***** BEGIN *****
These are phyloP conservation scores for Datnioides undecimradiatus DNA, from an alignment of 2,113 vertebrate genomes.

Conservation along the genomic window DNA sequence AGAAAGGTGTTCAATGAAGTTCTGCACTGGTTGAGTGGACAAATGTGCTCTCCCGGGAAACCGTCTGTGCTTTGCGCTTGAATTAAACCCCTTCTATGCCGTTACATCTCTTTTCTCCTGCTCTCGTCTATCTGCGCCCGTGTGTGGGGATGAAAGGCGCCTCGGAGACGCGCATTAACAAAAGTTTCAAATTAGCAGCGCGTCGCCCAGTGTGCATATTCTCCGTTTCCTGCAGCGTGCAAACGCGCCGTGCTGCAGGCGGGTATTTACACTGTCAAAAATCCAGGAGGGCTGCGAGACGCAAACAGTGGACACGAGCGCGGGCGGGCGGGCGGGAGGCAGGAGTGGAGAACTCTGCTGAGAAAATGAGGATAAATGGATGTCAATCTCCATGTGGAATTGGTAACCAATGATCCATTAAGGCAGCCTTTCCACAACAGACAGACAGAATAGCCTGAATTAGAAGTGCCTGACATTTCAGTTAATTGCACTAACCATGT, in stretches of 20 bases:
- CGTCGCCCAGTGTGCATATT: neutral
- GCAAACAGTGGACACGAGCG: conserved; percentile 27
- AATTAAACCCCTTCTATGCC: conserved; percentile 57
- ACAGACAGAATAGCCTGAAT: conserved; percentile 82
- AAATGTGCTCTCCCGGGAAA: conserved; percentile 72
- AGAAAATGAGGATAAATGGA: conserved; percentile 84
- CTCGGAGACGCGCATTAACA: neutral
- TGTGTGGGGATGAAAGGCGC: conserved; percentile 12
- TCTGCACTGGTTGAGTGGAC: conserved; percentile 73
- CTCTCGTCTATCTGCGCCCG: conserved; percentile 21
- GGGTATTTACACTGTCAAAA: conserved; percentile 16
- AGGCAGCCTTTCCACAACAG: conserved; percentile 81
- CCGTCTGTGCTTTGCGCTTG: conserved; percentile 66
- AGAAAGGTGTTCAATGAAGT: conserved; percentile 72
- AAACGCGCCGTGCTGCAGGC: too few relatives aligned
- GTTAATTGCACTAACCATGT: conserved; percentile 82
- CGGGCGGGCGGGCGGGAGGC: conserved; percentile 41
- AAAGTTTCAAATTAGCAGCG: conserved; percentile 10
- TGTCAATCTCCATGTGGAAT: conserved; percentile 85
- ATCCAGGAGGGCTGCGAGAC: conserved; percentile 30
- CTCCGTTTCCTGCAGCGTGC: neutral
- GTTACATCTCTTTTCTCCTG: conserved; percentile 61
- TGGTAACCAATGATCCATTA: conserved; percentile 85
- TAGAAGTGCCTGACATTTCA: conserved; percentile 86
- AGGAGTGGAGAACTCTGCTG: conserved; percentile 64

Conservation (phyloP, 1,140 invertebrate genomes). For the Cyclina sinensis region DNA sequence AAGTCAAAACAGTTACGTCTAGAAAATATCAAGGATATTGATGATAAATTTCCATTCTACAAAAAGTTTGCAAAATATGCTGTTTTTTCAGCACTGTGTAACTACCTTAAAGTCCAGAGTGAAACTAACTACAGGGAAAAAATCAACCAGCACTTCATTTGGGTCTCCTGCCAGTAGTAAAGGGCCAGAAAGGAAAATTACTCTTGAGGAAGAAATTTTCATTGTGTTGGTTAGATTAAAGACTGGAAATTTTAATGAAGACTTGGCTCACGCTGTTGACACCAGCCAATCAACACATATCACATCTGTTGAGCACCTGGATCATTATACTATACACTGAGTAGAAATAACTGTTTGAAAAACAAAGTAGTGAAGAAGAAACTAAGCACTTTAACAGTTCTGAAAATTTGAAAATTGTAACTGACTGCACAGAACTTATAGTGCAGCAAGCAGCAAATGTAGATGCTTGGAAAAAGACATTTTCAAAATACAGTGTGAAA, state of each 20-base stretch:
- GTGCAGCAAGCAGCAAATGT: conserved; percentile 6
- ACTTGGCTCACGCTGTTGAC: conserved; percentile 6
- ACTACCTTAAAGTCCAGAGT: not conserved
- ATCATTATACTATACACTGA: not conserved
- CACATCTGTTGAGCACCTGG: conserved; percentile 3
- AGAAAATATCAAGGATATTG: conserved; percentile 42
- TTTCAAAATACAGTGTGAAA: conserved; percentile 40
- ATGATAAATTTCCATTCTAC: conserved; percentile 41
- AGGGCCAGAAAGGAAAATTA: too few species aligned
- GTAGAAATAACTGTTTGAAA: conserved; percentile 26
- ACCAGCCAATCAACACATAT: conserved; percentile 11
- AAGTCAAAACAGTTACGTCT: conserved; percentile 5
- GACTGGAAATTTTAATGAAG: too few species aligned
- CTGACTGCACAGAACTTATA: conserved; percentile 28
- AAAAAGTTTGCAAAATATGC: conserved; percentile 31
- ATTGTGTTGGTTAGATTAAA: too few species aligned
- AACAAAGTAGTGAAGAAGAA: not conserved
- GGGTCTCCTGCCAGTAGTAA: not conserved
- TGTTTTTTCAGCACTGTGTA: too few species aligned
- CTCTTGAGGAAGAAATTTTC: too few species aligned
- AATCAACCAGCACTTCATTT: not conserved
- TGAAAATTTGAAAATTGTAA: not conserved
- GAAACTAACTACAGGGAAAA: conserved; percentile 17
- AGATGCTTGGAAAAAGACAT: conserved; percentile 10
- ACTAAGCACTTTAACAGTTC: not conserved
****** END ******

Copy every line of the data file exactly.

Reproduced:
These are phyloP conservation scores for Datnioides undecimradiatus DNA, from an alignment of 2,113 vertebrate genomes.

Conservation along the genomic window DNA sequence AGAAAGGTGTTCAATGAAGTTCTGCACTGGTTGAGTGGACAAATGTGCTCTCCCGGGAAACCGTCTGTGCTTTGCGCTTGAATTAAACCCCTTCTATGCCGTTACATCTCTTTTCTCCTGCTCTCGTCTATCTGCGCCCGTGTGTGGGGATGAAAGGCGCCTCGGAGACGCGCATTAACAAAAGTTTCAAATTAGCAGCGCGTCGCCCAGTGTGCATATTCTCCGTTTCCTGCAGCGTGCAAACGCGCCGTGCTGCAGGCGGGTATTTACACTGTCAAAAATCCAGGAGGGCTGCGAGACGCAAACAGTGGACACGAGCGCGGGCGGGCGGGCGGGAGGCAGGAGTGGAGAACTCTGCTGAGAAAATGAGGATAAATGGATGTCAATCTCCATGTGGAATTGGTAACCAATGATCCATTAAGGCAGCCTTTCCACAACAGACAGACAGAATAGCCTGAATTAGAAGTGCCTGACATTTCAGTTAATTGCACTAACCATGT, in stretches of 20 bases:
- CGTCGCCCAGTGTGCATATT: neutral
- GCAAACAGTGGACACGAGCG: conserved; percentile 27
- AATTAAACCCCTTCTATGCC: conserved; percentile 57
- ACAGACAGAATAGCCTGAAT: conserved; percentile 82
- AAATGTGCTCTCCCGGGAAA: conserved; percentile 72
- AGAAAATGAGGATAAATGGA: conserved; percentile 84
- CTCGGAGACGCGCATTAACA: neutral
- TGTGTGGGGATGAAAGGCGC: conserved; percentile 12
- TCTGCACTGGTTGAGTGGAC: conserved; percentile 73
- CTCTCGTCTATCTGCGCCCG: conserved; percentile 21
- GGGTATTTACACTGTCAAAA: conserved; percentile 16
- AGGCAGCCTTTCCACAACAG: conserved; percentile 81
- CCGTCTGTGCTTTGCGCTTG: conserved; percentile 66
- AGAAAGGTGTTCAATGAAGT: conserved; percentile 72
- AAACGCGCCGTGCTGCAGGC: too few relatives aligned
- GTTAATTGCACTAACCATGT: conserved; percentile 82
- CGGGCGGGCGGGCGGGAGGC: conserved; percentile 41
- AAAGTTTCAAATTAGCAGCG: conserved; percentile 10
- TGTCAATCTCCATGTGGAAT: conserved; percentile 85
- ATCCAGGAGGGCTGCGAGAC: conserved; percentile 30
- CTCCGTTTCCTGCAGCGTGC: neutral
- GTTACATCTCTTTTCTCCTG: conserved; percentile 61
- TGGTAACCAATGATCCATTA: conserved; percentile 85
- TAGAAGTGCCTGACATTTCA: conserved; percentile 86
- AGGAGTGGAGAACTCTGCTG: conserved; percentile 64

Conservation (phyloP, 1,140 invertebrate genomes). For the Cyclina sinensis region DNA sequence AAGTCAAAACAGTTACGTCTAGAAAATATCAAGGATATTGATGATAAATTTCCATTCTACAAAAAGTTTGCAAAATATGCTGTTTTTTCAGCACTGTGTAACTACCTTAAAGTCCAGAGTGAAACTAACTACAGGGAAAAAATCAACCAGCACTTCATTTGGGTCTCCTGCCAGTAGTAAAGGGCCAGAAAGGAAAATTACTCTTGAGGAAGAAATTTTCATTGTGTTGGTTAGATTAAAGACTGGAAATTTTAATGAAGACTTGGCTCACGCTGTTGACACCAGCCAATCAACACATATCACATCTGTTGAGCACCTGGATCATTATACTATACACTGAGTAGAAATAACTGTTTGAAAAACAAAGTAGTGAAGAAGAAACTAAGCACTTTAACAGTTCTGAAAATTTGAAAATTGTAACTGACTGCACAGAACTTATAGTGCAGCAAGCAGCAAATGTAGATGCTTGGAAAAAGACATTTTCAAAATACAGTGTGAAA, state of each 20-base stretch:
- GTGCAGCAAGCAGCAAATGT: conserved; percentile 6
- ACTTGGCTCACGCTGTTGAC: conserved; percentile 6
- ACTACCTTAAAGTCCAGAGT: not conserved
- ATCATTATACTATACACTGA: not conserved
- CACATCTGTTGAGCACCTGG: conserved; percentile 3
- AGAAAATATCAAGGATATTG: conserved; percentile 42
- TTTCAAAATACAGTGTGAAA: conserved; percentile 40
- ATGATAAATTTCCATTCTAC: conserved; percentile 41
- AGGGCCAGAAAGGAAAATTA: too few species aligned
- GTAGAAATAACTGTTTGAAA: conserved; percentile 26
- ACCAGCCAATCAACACATAT: conserved; percentile 11
- AAGTCAAAACAGTTACGTCT: conserved; percentile 5
- GACTGGAAATTTTAATGAAG: too few species aligned
- CTGACTGCACAGAACTTATA: conserved; percentile 28
- AAAAAGTTTGCAAAATATGC: conserved; percentile 31
- ATTGTGTTGGTTAGATTAAA: too few species aligned
- AACAAAGTAGTGAAGAAGAA: not conserved
- GGGTCTCCTGCCAGTAGTAA: not conserved
- TGTTTTTTCAGCACTGTGTA: too few species aligned
- CTCTTGAGGAAGAAATTTTC: too few species aligned
- AATCAACCAGCACTTCATTT: not conserved
- TGAAAATTTGAAAATTGTAA: not conserved
- GAAACTAACTACAGGGAAAA: conserved; percentile 17
- AGATGCTTGGAAAAAGACAT: conserved; percentile 10
- ACTAAGCACTTTAACAGTTC: not conserved